At the recent dinner of the PLA at the Ironmonger’s Hall in November 2018, I was asked to give my assessment from a judicial perspective of the work of the PLA. I have now been asked to record in this blog some of the things I then said. I am happy to do so.
The PLA is a successful and thriving body. It performs valuable services for its members and through them for a wider group. The wider group includes the clients they serve and also the courts in which they litigate.
As you will know, the PLA actively pursues a number of objectives. These include education and training and law reform. It is right to do so.
Education and training is essential and becoming more essential all the time. In the field of property law, there has always been a steady flow of new legislation and new regulation. But on top of that, there is a constant and heavy outpouring of decisions from the courts and tribunals. These days, the decisions of the courts and some tribunals are immediately available on Westlaw or Lexis or bailii. On the whole that is a very good thing but it is certainly demanding for the practitioner who needs to keep up with developments in the law.
At the dinner in November 2018, I quoted some figures for the number of cases on bailii for the Supreme Court, the Court of Appeal (Civil Division) and the Chancery Division. I have updated the figures for the purposes of this blog. I have collected the figures for July up to the end of November 2018 to give an indication of the position in recent months, which has been typical of earlier periods.
For the Supreme Court, the number of decisions which appeared on bailii were:
- July – 15
- August – 1
- September – none
- October – 6
- November – 7
For the Court of Appeal (Civil Division), the number of decisions which appears on bailii were:
- July – 76
- August – 18
- September – 22
- October – 52
- November – 45
And for the Chancery Division, the number of decisions which appeared on bailii were:
- July – 56
- August – 16
- September – 18
- October – 43
- November – 39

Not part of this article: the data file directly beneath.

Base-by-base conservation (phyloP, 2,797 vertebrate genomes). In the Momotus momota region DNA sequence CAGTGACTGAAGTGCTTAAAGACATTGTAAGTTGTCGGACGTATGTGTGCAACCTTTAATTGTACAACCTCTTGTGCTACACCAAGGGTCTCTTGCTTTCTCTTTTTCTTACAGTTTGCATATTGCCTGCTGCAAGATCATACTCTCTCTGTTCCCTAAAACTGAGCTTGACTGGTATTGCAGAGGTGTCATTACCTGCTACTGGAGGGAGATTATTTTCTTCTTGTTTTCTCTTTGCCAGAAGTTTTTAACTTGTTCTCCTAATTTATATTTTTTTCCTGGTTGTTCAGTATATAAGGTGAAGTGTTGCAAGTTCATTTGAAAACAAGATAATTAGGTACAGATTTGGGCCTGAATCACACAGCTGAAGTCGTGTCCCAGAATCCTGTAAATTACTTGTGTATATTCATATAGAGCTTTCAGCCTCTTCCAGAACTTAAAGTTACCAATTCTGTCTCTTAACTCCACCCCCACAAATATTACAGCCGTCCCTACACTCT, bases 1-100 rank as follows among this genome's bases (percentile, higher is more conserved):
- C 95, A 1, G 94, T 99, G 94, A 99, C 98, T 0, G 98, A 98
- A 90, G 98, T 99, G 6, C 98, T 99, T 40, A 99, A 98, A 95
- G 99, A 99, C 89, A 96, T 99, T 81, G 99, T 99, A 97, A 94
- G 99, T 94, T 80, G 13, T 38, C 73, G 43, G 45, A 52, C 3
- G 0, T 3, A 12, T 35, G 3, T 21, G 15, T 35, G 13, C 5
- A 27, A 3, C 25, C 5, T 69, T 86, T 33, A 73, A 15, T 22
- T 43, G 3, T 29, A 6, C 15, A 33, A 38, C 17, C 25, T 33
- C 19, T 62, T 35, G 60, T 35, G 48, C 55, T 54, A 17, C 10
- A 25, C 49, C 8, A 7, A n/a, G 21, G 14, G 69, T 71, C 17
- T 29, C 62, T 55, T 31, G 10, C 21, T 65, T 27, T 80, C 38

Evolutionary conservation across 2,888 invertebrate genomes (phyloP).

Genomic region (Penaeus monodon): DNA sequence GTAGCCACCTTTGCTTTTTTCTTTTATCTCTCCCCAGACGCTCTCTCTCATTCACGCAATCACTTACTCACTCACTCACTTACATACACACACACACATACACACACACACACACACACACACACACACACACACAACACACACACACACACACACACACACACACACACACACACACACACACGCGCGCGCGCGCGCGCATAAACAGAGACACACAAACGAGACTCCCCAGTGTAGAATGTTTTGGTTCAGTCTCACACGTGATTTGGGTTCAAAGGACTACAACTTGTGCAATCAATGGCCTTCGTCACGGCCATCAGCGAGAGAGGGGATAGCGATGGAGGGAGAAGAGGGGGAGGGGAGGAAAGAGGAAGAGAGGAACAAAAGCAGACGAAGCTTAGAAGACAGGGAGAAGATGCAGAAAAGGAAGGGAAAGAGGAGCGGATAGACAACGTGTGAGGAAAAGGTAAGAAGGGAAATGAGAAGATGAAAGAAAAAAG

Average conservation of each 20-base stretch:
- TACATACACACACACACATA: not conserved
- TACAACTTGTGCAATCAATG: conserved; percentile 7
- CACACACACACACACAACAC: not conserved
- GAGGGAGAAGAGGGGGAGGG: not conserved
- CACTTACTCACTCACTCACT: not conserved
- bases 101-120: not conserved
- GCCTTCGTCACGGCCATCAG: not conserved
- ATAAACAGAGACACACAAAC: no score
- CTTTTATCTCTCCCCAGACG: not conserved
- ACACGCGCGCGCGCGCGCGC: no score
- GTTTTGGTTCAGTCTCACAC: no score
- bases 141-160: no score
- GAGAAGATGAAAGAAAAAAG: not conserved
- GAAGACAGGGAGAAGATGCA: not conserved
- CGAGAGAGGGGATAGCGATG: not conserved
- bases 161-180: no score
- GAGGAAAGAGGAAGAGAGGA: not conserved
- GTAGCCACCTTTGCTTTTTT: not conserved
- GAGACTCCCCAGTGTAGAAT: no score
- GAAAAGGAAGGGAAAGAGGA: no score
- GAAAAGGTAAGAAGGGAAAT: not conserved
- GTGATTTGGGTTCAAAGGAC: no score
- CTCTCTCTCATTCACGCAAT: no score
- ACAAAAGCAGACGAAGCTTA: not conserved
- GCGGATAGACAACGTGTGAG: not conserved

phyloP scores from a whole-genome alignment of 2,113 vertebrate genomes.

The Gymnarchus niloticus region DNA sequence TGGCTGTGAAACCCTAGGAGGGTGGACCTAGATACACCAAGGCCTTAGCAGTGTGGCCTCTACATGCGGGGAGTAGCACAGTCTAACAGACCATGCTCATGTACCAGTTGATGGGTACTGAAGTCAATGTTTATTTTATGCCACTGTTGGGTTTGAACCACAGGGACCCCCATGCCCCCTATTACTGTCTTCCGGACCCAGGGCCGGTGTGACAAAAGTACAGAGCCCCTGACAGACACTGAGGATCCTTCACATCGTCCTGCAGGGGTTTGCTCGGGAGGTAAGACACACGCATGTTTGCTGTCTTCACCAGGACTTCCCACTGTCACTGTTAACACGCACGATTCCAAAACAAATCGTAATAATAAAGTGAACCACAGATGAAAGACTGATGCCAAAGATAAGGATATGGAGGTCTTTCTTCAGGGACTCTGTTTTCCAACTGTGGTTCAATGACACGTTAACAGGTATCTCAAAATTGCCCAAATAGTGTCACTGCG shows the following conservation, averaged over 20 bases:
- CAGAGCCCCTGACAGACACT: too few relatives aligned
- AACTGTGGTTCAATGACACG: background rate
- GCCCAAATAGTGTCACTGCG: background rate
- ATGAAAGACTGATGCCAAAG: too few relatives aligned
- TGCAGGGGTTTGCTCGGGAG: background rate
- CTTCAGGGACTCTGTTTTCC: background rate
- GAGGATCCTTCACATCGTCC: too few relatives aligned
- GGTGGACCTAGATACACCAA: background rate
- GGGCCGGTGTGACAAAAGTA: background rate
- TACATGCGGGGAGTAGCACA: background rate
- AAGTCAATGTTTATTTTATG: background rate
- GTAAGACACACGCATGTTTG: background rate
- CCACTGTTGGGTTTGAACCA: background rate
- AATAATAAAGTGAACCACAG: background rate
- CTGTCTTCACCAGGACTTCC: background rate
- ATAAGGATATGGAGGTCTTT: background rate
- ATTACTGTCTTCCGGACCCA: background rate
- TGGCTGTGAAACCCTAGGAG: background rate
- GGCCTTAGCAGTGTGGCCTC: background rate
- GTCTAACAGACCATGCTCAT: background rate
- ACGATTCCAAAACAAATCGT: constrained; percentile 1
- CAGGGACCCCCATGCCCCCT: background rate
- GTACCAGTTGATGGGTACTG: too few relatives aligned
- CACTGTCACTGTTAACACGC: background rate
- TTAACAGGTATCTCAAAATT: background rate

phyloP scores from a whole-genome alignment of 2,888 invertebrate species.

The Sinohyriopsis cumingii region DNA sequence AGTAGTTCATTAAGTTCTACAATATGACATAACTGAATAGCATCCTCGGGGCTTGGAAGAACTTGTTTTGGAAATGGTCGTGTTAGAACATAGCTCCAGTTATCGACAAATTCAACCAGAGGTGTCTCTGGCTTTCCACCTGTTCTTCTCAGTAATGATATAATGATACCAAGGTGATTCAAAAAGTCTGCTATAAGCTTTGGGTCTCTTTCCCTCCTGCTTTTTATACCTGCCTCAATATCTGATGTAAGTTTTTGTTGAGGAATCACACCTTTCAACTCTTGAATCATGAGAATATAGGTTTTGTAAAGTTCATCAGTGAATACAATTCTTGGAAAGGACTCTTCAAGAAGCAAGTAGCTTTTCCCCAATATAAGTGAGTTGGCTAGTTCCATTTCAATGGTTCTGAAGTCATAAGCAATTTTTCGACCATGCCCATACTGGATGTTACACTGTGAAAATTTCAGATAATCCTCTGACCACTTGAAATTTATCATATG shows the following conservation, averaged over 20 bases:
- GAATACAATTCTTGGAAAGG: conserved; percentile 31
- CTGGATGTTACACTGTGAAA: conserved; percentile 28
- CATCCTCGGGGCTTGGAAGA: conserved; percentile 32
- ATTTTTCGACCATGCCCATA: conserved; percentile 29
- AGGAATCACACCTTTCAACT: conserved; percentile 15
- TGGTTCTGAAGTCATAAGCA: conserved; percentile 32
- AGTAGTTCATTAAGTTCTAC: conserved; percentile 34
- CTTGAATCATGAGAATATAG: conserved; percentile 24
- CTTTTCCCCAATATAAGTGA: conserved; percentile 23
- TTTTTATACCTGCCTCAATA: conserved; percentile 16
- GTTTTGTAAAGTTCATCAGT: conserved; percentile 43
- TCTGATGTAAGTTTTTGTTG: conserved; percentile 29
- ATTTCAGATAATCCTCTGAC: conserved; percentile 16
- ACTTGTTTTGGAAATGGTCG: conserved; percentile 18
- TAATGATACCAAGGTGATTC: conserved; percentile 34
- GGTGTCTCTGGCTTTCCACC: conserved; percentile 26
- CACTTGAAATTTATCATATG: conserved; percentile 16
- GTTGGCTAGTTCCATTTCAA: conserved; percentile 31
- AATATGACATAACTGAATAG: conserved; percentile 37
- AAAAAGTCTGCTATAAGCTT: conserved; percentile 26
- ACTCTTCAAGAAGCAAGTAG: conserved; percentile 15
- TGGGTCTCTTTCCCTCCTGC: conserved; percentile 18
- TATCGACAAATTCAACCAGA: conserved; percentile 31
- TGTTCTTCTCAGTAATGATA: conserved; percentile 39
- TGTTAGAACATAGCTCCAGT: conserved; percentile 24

Of course, not all of these cases involved property law. Some of them certainly were pure property law cases. Many others concerned legal topics which a property lawyer must know about. A property lawyer needs to know of recent developments in relation to the law of contract and many torts, in relation to the rules of equity, in relation to the construction of contracts and of statutes, procedure and evidence – and so on and so on.
This sample of cases which appeared on bailii does not include other courts like the Privy Council and the Commercial Court. It also does not include the specialist tribunals which deal with property law cases and which decide many cases of great significance to the property law practitioner.
That is why I say that the need for education and training is a considerable one and one which the association rightly recognises it must pursue for the good of its members and their clients. Of course, much of the work of practitioners should be directed to keeping their clients out of court. But when litigation ensues, our system of justice works best when litigants are represented by well-informed advisers. As a judge, I appreciate the contributions made by lawyers who know and understand the legal principles and can offer real help to the court in solving the problems in the case.
Then there is law reform. When Parliament is eventually able to return to its job of passing legislation to reform the law – it has recently been distracted from this task by other matters – there are no doubt many areas of property law to which it needs to attend. When that time comes, the PLA can be relied upon to express its views as to where reform is needed and, in particular, where it is urgently needed. Practitioners, represented by the PLA, have a great deal to offer law makers and draftsmen. It is the practitioner above all who knows what practical problems exist and how they can be remedied.
It is already clear that there will be legislation in relation to land registration and in relation to the valuation steps involved in leasehold enfranchisement. The PLA will have an important role to play in ensuring that workable legislation ensues.
An area of law which might receive attention from a law reformer is the legislation on town and village greens. I think the questions should be asked: is that legislation appropriate or, at any rate, is it appropriate in its present form? Is it right to take away (or, for all practical purposes, take away) from public authorities and hospital trusts land which they have assembled for the purpose of public use but which, while the public body planned for the future use of the land, it allowed the land to be used for recreation, such as dog walking? Quite apart from these policy questions, the current legislation on town and village greens has given rise to regular trips by litigants to the Supreme Court and another one is on the way. Would it be a better use of time to amend the legislation rather than to argue what the unamended legislation means and how it works?
Sir Paul Morgan
High Court Judge, Business and Property Courts of England and Wales
15 December 2018